English Version

企業理念

1984年の設立時、弊社の在るべき将来像に想いを巡らせながら、社名、シンボルマーク、フィロソフィー、企業理念を制定しました。

私達は、社会とのかかわりあいの中で何を為すべきかを問い続け、日々新たに「革新と創造」のサービスを提供していきます。

この考え方は、P.F.ドラッカー教授の「革新とは単なる方法ではなく、新しい世界観を意味する」。
そして、1960年に刊行されたハーバード・ビジネス・レビューで、T.レビット教授が提唱した「マーケティング・マイオピア」*(近視眼的マーケティング)に深く感銘を受けて創作しました。
自らの存在意義を熟考していく過程で、受動的なデザイン会社ではなく、「革新と創造」に満ちたトータルなデザイン提案ができてこそ、未来永劫の存続を許されると確信したのです。

1984年11月制定



*T・レビット教授は、それまでの企業経営において支配的な考えであったモノづくり主義をやめ、「顧客満足の追求」を目的とするマーケティングで企業活動を行うべきと主張しました。
具体例として、米国の鉄道会社は、自らを「鉄道業」と定義したため、自動車や航空機出現の意味を理解できず衰退させてしまった。もし、輸送業と考えていたなら、鉄道で得た収益をもとに、いち早く自動車産業や航空機産業を興せたはずです。
また、ハリウッドの映画会社は自らを「映画産業」であると規定したため、テレビの出現が意味することに気づきませんでした。もし、「娯楽産業」と定義していたら・・・。
ビジネスレビューで発表された「経営者の近視眼が悲劇を招く」で、衰退する企業の間違いは、「顧客中心ではなく、製品中心であったからである」と述べています。

Japanese Version

Corporate Philosophy

When the company was formed in 1984, ART DESIGN CENTER devised a corporate name, logo, philosophy and beliefs with a future vision in mind.


We continue to ask ourselves what to do through integration with society, while providing fresh services for innovation and creation every day.

This vision was created after the founder was profoundly touched by the words of Peter Drucker (“Innovation is the specific instrument of entrepreneurship. The act that endows resources with a new capacity to create wealth.”), as well as those contained in Marketing Myopia* (short-sighted marketing) suggested by Theodore Levitt in the Harvard Business Review published in 1960.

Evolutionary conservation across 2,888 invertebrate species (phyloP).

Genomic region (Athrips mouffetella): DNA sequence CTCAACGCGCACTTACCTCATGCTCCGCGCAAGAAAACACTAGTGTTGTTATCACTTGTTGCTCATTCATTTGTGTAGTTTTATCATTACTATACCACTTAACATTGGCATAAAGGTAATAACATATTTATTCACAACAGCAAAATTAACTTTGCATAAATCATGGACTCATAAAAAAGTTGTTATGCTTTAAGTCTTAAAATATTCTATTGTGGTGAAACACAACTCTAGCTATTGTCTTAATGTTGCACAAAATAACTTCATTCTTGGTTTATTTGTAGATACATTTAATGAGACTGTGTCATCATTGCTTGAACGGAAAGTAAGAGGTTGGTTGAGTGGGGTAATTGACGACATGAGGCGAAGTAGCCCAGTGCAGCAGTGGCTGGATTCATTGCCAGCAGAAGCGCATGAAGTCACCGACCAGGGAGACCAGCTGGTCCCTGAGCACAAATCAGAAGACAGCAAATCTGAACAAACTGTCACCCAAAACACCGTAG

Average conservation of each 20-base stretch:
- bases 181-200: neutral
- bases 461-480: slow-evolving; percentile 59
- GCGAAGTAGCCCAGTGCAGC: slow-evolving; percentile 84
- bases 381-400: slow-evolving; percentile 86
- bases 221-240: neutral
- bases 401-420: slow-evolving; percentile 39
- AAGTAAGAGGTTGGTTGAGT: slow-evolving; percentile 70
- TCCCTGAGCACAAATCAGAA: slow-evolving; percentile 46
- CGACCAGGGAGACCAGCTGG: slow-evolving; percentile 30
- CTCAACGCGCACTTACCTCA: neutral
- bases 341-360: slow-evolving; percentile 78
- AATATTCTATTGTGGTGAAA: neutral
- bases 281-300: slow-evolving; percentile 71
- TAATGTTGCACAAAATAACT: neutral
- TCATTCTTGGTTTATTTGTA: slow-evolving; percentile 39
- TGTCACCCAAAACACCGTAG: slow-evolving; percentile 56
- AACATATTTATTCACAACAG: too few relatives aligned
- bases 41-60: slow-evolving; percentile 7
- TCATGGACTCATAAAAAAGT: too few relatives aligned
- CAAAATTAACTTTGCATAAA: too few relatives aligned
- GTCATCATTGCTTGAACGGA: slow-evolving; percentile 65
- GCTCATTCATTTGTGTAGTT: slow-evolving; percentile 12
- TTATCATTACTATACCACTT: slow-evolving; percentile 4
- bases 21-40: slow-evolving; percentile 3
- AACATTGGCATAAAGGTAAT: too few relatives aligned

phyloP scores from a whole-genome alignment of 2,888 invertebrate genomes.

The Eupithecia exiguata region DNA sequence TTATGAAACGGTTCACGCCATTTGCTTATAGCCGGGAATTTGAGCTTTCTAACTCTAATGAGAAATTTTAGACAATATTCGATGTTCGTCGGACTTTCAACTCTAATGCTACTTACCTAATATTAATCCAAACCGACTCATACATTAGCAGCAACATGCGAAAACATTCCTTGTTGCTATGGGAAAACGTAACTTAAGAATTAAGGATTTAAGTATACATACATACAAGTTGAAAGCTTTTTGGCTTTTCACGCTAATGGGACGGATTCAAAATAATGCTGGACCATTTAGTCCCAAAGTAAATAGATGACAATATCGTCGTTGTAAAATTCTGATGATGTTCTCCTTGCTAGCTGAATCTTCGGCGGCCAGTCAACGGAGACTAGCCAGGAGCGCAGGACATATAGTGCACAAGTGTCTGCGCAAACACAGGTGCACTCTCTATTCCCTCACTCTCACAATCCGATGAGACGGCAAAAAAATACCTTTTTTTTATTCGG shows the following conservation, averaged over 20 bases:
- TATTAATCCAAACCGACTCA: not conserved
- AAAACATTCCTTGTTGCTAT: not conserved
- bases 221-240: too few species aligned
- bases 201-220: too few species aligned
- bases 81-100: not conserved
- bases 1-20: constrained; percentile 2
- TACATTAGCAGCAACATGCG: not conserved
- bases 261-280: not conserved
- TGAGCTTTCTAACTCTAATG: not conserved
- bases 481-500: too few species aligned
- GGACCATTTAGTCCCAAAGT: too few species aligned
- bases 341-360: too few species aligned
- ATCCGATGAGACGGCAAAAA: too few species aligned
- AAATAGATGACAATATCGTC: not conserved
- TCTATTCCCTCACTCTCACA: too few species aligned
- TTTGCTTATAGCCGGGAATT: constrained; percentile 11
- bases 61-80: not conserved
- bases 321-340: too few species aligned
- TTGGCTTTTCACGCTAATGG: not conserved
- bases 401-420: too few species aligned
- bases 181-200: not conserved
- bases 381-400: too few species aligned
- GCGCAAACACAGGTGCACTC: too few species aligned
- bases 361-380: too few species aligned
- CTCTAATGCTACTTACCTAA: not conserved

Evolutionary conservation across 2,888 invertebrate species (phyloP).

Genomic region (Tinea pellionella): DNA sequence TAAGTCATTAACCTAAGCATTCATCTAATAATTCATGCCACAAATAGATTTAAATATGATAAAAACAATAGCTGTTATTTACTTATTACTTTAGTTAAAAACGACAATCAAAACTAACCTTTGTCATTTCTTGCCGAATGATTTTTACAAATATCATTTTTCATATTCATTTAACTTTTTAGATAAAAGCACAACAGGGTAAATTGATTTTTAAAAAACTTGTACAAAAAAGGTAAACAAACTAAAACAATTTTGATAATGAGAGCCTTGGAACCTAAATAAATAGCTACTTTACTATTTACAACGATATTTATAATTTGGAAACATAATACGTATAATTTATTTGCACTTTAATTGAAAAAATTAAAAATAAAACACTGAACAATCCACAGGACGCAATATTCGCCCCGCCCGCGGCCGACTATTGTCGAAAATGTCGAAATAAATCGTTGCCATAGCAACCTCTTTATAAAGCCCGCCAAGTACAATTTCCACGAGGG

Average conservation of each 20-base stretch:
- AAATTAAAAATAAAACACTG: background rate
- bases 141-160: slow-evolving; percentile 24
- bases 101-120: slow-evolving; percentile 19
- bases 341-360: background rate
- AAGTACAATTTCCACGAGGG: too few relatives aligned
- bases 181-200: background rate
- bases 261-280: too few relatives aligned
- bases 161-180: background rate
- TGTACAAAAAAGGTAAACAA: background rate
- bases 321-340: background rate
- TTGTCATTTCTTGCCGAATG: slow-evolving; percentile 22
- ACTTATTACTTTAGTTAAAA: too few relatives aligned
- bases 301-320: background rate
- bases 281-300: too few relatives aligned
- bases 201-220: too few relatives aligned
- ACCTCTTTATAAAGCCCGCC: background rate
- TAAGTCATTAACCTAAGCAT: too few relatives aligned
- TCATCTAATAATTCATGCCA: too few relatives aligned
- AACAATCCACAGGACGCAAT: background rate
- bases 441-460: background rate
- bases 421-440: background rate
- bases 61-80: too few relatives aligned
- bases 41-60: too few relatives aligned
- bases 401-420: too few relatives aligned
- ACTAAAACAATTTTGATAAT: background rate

As the founder contemplated the company’s identity, he was convinced that only companies that were able to present total design proposals filled with innovation and creation – rather than just passive design firms – would be able to survive for eternity.

*Theodore Levitt argued that the focus of business activities should be shifted from manufacturing, which had been dominant in corporate management, to marketing, which aims at the pursuit of customer satisfaction.
For example, railroads in the U.S. were responsible for the decline of their industry. They had problems understanding what the emergence of automobiles and aircraft meant, because they had assumed themselves to be in the railroad business.
If they had defined their industry as the transportation business, they could have had created automobile and aircraft business early on based on their earnings from railroads.
Another example is Hollywood film companies. They were unable to understand what the emergence of TV meant, because they had defined their industry as the movie business.
Imagine what would have happened if they had thought they were in the entertainment business.
In Marketing Myopia published in the Harvard Business Review, Levitt wrote that companies in any declining industry were wrong because “they were product-oriented instead of customer-oriented.”